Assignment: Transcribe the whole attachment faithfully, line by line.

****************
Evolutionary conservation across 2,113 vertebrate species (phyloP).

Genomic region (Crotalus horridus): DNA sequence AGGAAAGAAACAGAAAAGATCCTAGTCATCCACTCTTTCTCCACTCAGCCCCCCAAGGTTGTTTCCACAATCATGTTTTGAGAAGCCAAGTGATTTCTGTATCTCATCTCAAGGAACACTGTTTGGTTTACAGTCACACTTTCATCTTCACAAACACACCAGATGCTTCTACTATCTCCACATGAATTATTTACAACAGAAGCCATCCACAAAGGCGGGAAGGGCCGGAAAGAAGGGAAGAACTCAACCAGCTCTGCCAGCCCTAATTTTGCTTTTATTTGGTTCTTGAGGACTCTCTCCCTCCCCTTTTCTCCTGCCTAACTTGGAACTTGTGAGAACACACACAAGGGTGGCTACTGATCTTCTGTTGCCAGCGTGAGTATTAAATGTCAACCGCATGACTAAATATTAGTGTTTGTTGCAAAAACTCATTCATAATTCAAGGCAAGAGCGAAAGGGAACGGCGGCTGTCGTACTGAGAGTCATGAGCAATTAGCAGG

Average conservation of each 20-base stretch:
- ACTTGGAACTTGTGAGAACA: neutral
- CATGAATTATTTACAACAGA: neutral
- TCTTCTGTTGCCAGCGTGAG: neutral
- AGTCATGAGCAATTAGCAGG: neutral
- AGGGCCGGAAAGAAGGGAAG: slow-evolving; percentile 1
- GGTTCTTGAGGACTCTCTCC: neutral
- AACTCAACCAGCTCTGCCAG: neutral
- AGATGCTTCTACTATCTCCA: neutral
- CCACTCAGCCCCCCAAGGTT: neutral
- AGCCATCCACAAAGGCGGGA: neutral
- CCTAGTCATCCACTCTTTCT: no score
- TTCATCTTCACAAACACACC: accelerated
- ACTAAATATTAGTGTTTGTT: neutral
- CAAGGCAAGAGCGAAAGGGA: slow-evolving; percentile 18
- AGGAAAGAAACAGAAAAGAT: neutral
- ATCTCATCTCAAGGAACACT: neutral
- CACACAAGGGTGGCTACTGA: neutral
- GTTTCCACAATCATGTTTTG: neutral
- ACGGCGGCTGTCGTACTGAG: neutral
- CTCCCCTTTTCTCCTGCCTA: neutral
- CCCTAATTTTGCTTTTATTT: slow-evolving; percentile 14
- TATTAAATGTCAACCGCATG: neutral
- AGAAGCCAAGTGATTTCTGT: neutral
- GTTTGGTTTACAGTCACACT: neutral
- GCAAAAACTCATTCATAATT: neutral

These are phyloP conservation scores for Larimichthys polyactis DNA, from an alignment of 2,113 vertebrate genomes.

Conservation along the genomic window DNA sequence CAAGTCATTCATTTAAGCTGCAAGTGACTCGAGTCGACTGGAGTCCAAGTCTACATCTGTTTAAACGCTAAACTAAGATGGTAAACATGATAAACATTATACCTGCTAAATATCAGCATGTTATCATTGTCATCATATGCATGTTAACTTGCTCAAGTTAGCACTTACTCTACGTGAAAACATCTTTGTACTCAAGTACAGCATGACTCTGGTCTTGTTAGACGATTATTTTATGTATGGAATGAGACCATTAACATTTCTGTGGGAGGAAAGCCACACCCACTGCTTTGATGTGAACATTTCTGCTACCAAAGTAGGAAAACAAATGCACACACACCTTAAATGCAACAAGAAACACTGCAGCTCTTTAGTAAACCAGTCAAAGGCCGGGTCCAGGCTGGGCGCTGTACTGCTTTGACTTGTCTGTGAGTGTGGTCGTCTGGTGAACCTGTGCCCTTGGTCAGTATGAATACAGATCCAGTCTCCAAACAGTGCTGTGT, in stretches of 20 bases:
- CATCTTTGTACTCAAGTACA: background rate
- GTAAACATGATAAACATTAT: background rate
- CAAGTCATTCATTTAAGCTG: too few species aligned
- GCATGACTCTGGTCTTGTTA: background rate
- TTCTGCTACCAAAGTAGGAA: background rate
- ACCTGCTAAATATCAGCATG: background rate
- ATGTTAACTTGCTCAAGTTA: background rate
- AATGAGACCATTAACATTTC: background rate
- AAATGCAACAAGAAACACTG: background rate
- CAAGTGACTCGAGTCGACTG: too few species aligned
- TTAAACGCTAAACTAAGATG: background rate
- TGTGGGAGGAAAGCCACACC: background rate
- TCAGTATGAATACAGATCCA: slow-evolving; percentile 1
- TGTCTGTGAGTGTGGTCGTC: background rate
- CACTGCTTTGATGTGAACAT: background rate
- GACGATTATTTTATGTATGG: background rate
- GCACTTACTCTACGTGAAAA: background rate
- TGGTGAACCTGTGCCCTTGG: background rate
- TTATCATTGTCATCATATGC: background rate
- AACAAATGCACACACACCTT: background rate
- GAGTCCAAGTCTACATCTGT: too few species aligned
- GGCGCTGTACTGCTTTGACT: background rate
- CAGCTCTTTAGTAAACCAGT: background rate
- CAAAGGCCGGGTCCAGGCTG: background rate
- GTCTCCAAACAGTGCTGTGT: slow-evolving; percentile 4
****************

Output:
Evolutionary conservation across 2,113 vertebrate species (phyloP).

Genomic region (Crotalus horridus): DNA sequence AGGAAAGAAACAGAAAAGATCCTAGTCATCCACTCTTTCTCCACTCAGCCCCCCAAGGTTGTTTCCACAATCATGTTTTGAGAAGCCAAGTGATTTCTGTATCTCATCTCAAGGAACACTGTTTGGTTTACAGTCACACTTTCATCTTCACAAACACACCAGATGCTTCTACTATCTCCACATGAATTATTTACAACAGAAGCCATCCACAAAGGCGGGAAGGGCCGGAAAGAAGGGAAGAACTCAACCAGCTCTGCCAGCCCTAATTTTGCTTTTATTTGGTTCTTGAGGACTCTCTCCCTCCCCTTTTCTCCTGCCTAACTTGGAACTTGTGAGAACACACACAAGGGTGGCTACTGATCTTCTGTTGCCAGCGTGAGTATTAAATGTCAACCGCATGACTAAATATTAGTGTTTGTTGCAAAAACTCATTCATAATTCAAGGCAAGAGCGAAAGGGAACGGCGGCTGTCGTACTGAGAGTCATGAGCAATTAGCAGG

Average conservation of each 20-base stretch:
- ACTTGGAACTTGTGAGAACA: neutral
- CATGAATTATTTACAACAGA: neutral
- TCTTCTGTTGCCAGCGTGAG: neutral
- AGTCATGAGCAATTAGCAGG: neutral
- AGGGCCGGAAAGAAGGGAAG: slow-evolving; percentile 1
- GGTTCTTGAGGACTCTCTCC: neutral
- AACTCAACCAGCTCTGCCAG: neutral
- AGATGCTTCTACTATCTCCA: neutral
- CCACTCAGCCCCCCAAGGTT: neutral
- AGCCATCCACAAAGGCGGGA: neutral
- CCTAGTCATCCACTCTTTCT: no score
- TTCATCTTCACAAACACACC: accelerated
- ACTAAATATTAGTGTTTGTT: neutral
- CAAGGCAAGAGCGAAAGGGA: slow-evolving; percentile 18
- AGGAAAGAAACAGAAAAGAT: neutral
- ATCTCATCTCAAGGAACACT: neutral
- CACACAAGGGTGGCTACTGA: neutral
- GTTTCCACAATCATGTTTTG: neutral
- ACGGCGGCTGTCGTACTGAG: neutral
- CTCCCCTTTTCTCCTGCCTA: neutral
- CCCTAATTTTGCTTTTATTT: slow-evolving; percentile 14
- TATTAAATGTCAACCGCATG: neutral
- AGAAGCCAAGTGATTTCTGT: neutral
- GTTTGGTTTACAGTCACACT: neutral
- GCAAAAACTCATTCATAATT: neutral

These are phyloP conservation scores for Larimichthys polyactis DNA, from an alignment of 2,113 vertebrate genomes.

Conservation along the genomic window DNA sequence CAAGTCATTCATTTAAGCTGCAAGTGACTCGAGTCGACTGGAGTCCAAGTCTACATCTGTTTAAACGCTAAACTAAGATGGTAAACATGATAAACATTATACCTGCTAAATATCAGCATGTTATCATTGTCATCATATGCATGTTAACTTGCTCAAGTTAGCACTTACTCTACGTGAAAACATCTTTGTACTCAAGTACAGCATGACTCTGGTCTTGTTAGACGATTATTTTATGTATGGAATGAGACCATTAACATTTCTGTGGGAGGAAAGCCACACCCACTGCTTTGATGTGAACATTTCTGCTACCAAAGTAGGAAAACAAATGCACACACACCTTAAATGCAACAAGAAACACTGCAGCTCTTTAGTAAACCAGTCAAAGGCCGGGTCCAGGCTGGGCGCTGTACTGCTTTGACTTGTCTGTGAGTGTGGTCGTCTGGTGAACCTGTGCCCTTGGTCAGTATGAATACAGATCCAGTCTCCAAACAGTGCTGTGT, in stretches of 20 bases:
- CATCTTTGTACTCAAGTACA: background rate
- GTAAACATGATAAACATTAT: background rate
- CAAGTCATTCATTTAAGCTG: too few species aligned
- GCATGACTCTGGTCTTGTTA: background rate
- TTCTGCTACCAAAGTAGGAA: background rate
- ACCTGCTAAATATCAGCATG: background rate
- ATGTTAACTTGCTCAAGTTA: background rate
- AATGAGACCATTAACATTTC: background rate
- AAATGCAACAAGAAACACTG: background rate
- CAAGTGACTCGAGTCGACTG: too few species aligned
- TTAAACGCTAAACTAAGATG: background rate
- TGTGGGAGGAAAGCCACACC: background rate
- TCAGTATGAATACAGATCCA: slow-evolving; percentile 1
- TGTCTGTGAGTGTGGTCGTC: background rate
- CACTGCTTTGATGTGAACAT: background rate
- GACGATTATTTTATGTATGG: background rate
- GCACTTACTCTACGTGAAAA: background rate
- TGGTGAACCTGTGCCCTTGG: background rate
- TTATCATTGTCATCATATGC: background rate
- AACAAATGCACACACACCTT: background rate
- GAGTCCAAGTCTACATCTGT: too few species aligned
- GGCGCTGTACTGCTTTGACT: background rate
- CAGCTCTTTAGTAAACCAGT: background rate
- CAAAGGCCGGGTCCAGGCTG: background rate
- GTCTCCAAACAGTGCTGTGT: slow-evolving; percentile 4